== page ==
Anyhow, now that I've stepped down from my soapbox ... Jenna's husband was mostly innocent of the misunderstanding that happened. I say mostly because he did allow another woman to kiss him at one point and he did agree to hide something that happened during high school. Other than that, though, he's a good guy and deserves to be happy.

Their daughter is independent and is, surprisingly, well-rounded and level-headed. Although, she would rather spend more time at her grandparent's house than her parent's.

Airika, who is supposed to be Jenna's best friend, is the biggest self-centered person I know. She usually doesn't do anything for anyone unless there's something in it for her. When her problems with Jenna start, she realizes that she actually misses Jenna and their friendship. She even begins to feel an emotion she's never felt before: guilt.

Eventually all things work out for those involved, but not without some heartache, drama, and backstabbing. Overall, this is an interesting, although somewhat unrealistic, read. I just found Jenna too much of a drama queen for my liking.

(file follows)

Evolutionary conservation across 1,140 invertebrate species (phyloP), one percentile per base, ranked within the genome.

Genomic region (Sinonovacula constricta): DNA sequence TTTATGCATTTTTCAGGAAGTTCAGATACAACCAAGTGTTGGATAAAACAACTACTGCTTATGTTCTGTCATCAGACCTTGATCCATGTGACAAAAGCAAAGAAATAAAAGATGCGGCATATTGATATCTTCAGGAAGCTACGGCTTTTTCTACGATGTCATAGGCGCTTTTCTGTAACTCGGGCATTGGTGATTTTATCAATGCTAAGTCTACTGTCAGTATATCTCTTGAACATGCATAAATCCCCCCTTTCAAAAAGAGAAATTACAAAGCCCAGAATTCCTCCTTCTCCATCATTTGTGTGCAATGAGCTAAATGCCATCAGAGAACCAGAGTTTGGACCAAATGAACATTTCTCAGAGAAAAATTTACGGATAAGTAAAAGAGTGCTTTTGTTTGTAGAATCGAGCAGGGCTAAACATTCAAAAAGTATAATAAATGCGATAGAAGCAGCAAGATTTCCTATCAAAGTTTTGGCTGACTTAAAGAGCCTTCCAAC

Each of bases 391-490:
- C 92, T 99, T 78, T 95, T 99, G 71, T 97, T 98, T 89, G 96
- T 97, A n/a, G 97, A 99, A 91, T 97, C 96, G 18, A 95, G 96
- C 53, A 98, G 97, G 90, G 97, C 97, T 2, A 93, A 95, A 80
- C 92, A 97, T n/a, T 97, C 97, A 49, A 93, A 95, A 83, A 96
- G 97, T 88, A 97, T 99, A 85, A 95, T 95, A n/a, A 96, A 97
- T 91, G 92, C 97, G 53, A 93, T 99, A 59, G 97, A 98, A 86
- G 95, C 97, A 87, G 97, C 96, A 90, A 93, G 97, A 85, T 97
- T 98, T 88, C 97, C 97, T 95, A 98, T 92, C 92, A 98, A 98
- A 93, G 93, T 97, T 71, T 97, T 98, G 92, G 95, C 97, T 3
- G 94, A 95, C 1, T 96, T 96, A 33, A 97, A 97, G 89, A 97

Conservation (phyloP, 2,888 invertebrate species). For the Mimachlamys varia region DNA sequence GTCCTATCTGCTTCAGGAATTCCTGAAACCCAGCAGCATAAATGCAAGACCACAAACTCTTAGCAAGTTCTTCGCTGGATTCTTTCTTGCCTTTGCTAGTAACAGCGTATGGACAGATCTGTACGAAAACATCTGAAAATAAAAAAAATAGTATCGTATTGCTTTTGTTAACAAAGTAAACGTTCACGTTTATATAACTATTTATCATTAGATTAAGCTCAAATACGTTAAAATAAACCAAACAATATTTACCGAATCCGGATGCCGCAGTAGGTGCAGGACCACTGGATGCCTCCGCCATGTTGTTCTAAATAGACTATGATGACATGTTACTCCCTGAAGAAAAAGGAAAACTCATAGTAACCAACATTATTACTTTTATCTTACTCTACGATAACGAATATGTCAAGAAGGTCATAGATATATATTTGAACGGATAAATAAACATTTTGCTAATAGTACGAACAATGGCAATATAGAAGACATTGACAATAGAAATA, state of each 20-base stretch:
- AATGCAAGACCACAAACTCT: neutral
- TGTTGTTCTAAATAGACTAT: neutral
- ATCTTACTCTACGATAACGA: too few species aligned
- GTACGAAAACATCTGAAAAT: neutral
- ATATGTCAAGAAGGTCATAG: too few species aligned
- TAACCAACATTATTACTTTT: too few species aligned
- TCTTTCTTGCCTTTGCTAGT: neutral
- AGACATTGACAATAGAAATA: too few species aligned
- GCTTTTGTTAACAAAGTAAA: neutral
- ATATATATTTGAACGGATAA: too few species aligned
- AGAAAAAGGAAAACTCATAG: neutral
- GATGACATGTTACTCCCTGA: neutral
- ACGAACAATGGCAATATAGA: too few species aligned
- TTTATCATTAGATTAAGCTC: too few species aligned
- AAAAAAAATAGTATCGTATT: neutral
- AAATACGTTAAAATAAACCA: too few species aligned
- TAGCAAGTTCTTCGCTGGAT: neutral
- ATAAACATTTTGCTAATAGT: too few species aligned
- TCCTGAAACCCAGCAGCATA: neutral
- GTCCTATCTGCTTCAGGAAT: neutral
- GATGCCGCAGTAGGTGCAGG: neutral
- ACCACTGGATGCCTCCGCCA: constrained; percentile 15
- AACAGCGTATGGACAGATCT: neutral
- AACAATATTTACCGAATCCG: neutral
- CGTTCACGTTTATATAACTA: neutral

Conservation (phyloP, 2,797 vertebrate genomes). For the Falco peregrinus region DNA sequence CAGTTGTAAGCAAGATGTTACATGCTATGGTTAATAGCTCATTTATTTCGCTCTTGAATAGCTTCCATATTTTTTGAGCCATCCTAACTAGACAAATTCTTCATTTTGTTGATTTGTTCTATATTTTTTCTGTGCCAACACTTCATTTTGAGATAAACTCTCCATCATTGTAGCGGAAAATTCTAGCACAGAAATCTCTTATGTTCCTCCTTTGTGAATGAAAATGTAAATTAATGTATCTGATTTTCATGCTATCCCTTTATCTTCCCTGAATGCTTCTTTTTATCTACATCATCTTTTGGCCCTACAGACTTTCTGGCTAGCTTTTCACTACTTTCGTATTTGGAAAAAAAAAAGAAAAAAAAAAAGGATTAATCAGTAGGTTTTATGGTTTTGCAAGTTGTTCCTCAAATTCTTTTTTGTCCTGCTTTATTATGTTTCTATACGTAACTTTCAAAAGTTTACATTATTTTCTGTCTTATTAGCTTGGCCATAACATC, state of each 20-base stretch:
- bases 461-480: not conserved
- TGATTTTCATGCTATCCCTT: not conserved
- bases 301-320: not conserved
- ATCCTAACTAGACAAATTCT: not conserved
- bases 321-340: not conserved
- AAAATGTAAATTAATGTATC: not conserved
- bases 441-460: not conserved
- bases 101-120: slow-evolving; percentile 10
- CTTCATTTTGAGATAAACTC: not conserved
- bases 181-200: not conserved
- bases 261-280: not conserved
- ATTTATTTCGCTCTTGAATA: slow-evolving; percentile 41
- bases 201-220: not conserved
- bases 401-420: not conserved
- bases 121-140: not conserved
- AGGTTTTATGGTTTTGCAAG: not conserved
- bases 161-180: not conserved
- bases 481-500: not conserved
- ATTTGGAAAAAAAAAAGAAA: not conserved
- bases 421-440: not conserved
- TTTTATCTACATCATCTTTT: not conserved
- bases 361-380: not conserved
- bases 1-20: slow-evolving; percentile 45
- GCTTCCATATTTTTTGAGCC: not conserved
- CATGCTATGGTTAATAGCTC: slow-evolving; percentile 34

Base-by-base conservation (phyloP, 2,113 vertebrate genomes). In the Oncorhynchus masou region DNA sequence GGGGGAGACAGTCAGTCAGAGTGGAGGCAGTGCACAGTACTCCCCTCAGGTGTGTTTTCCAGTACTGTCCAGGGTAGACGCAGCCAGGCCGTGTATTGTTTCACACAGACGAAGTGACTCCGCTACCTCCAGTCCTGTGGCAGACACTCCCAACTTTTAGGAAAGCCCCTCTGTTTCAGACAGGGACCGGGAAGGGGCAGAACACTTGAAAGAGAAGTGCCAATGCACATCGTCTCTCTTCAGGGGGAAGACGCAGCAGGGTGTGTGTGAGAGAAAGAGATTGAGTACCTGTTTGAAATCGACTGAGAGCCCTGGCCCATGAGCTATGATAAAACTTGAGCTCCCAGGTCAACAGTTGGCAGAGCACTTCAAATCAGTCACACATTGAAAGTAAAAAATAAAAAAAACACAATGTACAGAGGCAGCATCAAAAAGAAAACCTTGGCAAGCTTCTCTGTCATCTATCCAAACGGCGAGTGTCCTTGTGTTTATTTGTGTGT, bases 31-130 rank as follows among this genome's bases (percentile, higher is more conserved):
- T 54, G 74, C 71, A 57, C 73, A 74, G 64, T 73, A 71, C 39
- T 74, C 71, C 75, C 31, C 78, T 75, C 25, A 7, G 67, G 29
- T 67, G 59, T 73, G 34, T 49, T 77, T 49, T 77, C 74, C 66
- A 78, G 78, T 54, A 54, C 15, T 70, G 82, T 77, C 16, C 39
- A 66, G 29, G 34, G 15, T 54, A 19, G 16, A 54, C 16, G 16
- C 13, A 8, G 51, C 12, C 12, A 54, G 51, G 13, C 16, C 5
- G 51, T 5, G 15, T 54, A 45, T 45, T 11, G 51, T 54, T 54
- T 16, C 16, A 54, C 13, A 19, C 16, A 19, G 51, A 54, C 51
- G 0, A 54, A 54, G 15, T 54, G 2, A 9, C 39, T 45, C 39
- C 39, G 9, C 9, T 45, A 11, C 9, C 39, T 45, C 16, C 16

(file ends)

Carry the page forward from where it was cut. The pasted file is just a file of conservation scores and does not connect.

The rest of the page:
*An ecopy was provided by the author in exchange for an honest review.

Saturday, November 16, 2013

{Review} TURNING THIS THING AROUND by Keith Maginn

ISBN #: 978-1481276184
Page Count: 134
Copyright: December 22, 2012
Publisher: CreateSpace Independent Publishing Platform


Description:
(Taken from back cover)

Turning This Thing Around is a brutally honest, deeply personal account of redemption takes readers on a moving spiritual journey.